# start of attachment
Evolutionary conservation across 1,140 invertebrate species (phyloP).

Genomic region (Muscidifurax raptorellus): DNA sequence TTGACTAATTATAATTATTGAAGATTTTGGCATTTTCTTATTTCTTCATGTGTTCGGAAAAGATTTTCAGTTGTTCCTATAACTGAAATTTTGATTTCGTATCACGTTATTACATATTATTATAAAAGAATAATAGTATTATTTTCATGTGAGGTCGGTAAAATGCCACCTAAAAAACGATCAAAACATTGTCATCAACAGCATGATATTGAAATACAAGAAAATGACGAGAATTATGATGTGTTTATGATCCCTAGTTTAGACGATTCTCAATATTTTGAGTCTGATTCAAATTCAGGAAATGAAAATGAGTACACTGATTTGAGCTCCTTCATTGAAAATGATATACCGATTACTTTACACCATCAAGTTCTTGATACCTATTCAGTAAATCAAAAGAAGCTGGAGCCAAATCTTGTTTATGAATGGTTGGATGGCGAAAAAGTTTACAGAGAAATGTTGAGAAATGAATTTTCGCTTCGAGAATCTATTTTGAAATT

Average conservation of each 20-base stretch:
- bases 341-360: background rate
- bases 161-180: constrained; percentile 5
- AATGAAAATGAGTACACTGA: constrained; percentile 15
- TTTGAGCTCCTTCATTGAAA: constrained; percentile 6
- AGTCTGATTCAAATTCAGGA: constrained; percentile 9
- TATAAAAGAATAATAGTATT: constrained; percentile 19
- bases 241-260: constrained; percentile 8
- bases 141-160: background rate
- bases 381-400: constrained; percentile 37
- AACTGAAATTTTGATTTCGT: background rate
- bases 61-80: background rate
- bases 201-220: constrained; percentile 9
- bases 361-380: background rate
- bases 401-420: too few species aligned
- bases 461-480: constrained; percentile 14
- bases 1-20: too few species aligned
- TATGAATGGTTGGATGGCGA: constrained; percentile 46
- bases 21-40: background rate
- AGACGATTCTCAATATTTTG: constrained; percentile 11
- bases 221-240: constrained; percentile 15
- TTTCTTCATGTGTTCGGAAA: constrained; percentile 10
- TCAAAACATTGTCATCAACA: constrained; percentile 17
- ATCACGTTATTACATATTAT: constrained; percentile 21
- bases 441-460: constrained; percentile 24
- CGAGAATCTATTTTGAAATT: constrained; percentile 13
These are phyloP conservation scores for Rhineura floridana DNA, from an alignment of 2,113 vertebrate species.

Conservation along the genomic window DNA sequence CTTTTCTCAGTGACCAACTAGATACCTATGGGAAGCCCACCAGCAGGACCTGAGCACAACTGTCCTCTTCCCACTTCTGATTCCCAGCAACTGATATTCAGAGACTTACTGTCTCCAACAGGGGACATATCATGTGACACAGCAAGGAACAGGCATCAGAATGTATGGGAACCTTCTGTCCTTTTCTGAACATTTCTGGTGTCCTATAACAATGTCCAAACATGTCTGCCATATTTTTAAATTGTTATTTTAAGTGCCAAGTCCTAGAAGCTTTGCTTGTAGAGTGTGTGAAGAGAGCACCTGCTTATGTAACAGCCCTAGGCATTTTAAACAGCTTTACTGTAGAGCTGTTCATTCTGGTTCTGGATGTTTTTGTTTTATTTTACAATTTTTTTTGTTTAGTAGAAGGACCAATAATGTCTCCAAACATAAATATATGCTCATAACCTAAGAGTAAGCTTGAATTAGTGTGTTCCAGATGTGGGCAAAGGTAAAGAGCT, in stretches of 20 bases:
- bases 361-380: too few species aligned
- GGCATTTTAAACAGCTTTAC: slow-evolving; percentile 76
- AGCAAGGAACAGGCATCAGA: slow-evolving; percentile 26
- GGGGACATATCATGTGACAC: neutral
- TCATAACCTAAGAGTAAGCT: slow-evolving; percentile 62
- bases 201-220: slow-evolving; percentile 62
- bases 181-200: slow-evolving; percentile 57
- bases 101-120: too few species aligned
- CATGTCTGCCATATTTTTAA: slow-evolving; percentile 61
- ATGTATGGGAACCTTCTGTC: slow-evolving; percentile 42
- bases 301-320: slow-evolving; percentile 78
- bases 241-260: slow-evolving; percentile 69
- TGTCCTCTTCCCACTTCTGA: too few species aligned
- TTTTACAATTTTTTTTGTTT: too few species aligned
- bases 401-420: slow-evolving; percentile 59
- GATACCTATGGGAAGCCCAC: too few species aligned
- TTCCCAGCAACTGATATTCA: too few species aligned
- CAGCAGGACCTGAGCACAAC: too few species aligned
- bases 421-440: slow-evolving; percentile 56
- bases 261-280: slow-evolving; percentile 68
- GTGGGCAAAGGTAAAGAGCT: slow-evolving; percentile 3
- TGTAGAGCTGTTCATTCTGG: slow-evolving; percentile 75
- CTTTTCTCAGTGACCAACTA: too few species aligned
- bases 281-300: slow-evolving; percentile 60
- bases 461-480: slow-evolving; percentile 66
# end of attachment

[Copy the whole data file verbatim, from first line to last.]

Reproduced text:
Evolutionary conservation across 1,140 invertebrate species (phyloP).

Genomic region (Muscidifurax raptorellus): DNA sequence TTGACTAATTATAATTATTGAAGATTTTGGCATTTTCTTATTTCTTCATGTGTTCGGAAAAGATTTTCAGTTGTTCCTATAACTGAAATTTTGATTTCGTATCACGTTATTACATATTATTATAAAAGAATAATAGTATTATTTTCATGTGAGGTCGGTAAAATGCCACCTAAAAAACGATCAAAACATTGTCATCAACAGCATGATATTGAAATACAAGAAAATGACGAGAATTATGATGTGTTTATGATCCCTAGTTTAGACGATTCTCAATATTTTGAGTCTGATTCAAATTCAGGAAATGAAAATGAGTACACTGATTTGAGCTCCTTCATTGAAAATGATATACCGATTACTTTACACCATCAAGTTCTTGATACCTATTCAGTAAATCAAAAGAAGCTGGAGCCAAATCTTGTTTATGAATGGTTGGATGGCGAAAAAGTTTACAGAGAAATGTTGAGAAATGAATTTTCGCTTCGAGAATCTATTTTGAAATT

Average conservation of each 20-base stretch:
- bases 341-360: background rate
- bases 161-180: constrained; percentile 5
- AATGAAAATGAGTACACTGA: constrained; percentile 15
- TTTGAGCTCCTTCATTGAAA: constrained; percentile 6
- AGTCTGATTCAAATTCAGGA: constrained; percentile 9
- TATAAAAGAATAATAGTATT: constrained; percentile 19
- bases 241-260: constrained; percentile 8
- bases 141-160: background rate
- bases 381-400: constrained; percentile 37
- AACTGAAATTTTGATTTCGT: background rate
- bases 61-80: background rate
- bases 201-220: constrained; percentile 9
- bases 361-380: background rate
- bases 401-420: too few species aligned
- bases 461-480: constrained; percentile 14
- bases 1-20: too few species aligned
- TATGAATGGTTGGATGGCGA: constrained; percentile 46
- bases 21-40: background rate
- AGACGATTCTCAATATTTTG: constrained; percentile 11
- bases 221-240: constrained; percentile 15
- TTTCTTCATGTGTTCGGAAA: constrained; percentile 10
- TCAAAACATTGTCATCAACA: constrained; percentile 17
- ATCACGTTATTACATATTAT: constrained; percentile 21
- bases 441-460: constrained; percentile 24
- CGAGAATCTATTTTGAAATT: constrained; percentile 13
These are phyloP conservation scores for Rhineura floridana DNA, from an alignment of 2,113 vertebrate species.

Conservation along the genomic window DNA sequence CTTTTCTCAGTGACCAACTAGATACCTATGGGAAGCCCACCAGCAGGACCTGAGCACAACTGTCCTCTTCCCACTTCTGATTCCCAGCAACTGATATTCAGAGACTTACTGTCTCCAACAGGGGACATATCATGTGACACAGCAAGGAACAGGCATCAGAATGTATGGGAACCTTCTGTCCTTTTCTGAACATTTCTGGTGTCCTATAACAATGTCCAAACATGTCTGCCATATTTTTAAATTGTTATTTTAAGTGCCAAGTCCTAGAAGCTTTGCTTGTAGAGTGTGTGAAGAGAGCACCTGCTTATGTAACAGCCCTAGGCATTTTAAACAGCTTTACTGTAGAGCTGTTCATTCTGGTTCTGGATGTTTTTGTTTTATTTTACAATTTTTTTTGTTTAGTAGAAGGACCAATAATGTCTCCAAACATAAATATATGCTCATAACCTAAGAGTAAGCTTGAATTAGTGTGTTCCAGATGTGGGCAAAGGTAAAGAGCT, in stretches of 20 bases:
- bases 361-380: too few species aligned
- GGCATTTTAAACAGCTTTAC: slow-evolving; percentile 76
- AGCAAGGAACAGGCATCAGA: slow-evolving; percentile 26
- GGGGACATATCATGTGACAC: neutral
- TCATAACCTAAGAGTAAGCT: slow-evolving; percentile 62
- bases 201-220: slow-evolving; percentile 62
- bases 181-200: slow-evolving; percentile 57
- bases 101-120: too few species aligned
- CATGTCTGCCATATTTTTAA: slow-evolving; percentile 61
- ATGTATGGGAACCTTCTGTC: slow-evolving; percentile 42
- bases 301-320: slow-evolving; percentile 78
- bases 241-260: slow-evolving; percentile 69
- TGTCCTCTTCCCACTTCTGA: too few species aligned
- TTTTACAATTTTTTTTGTTT: too few species aligned
- bases 401-420: slow-evolving; percentile 59
- GATACCTATGGGAAGCCCAC: too few species aligned
- TTCCCAGCAACTGATATTCA: too few species aligned
- CAGCAGGACCTGAGCACAAC: too few species aligned
- bases 421-440: slow-evolving; percentile 56
- bases 261-280: slow-evolving; percentile 68
- GTGGGCAAAGGTAAAGAGCT: slow-evolving; percentile 3
- TGTAGAGCTGTTCATTCTGG: slow-evolving; percentile 75
- CTTTTCTCAGTGACCAACTA: too few species aligned
- bases 281-300: slow-evolving; percentile 60
- bases 461-480: slow-evolving; percentile 66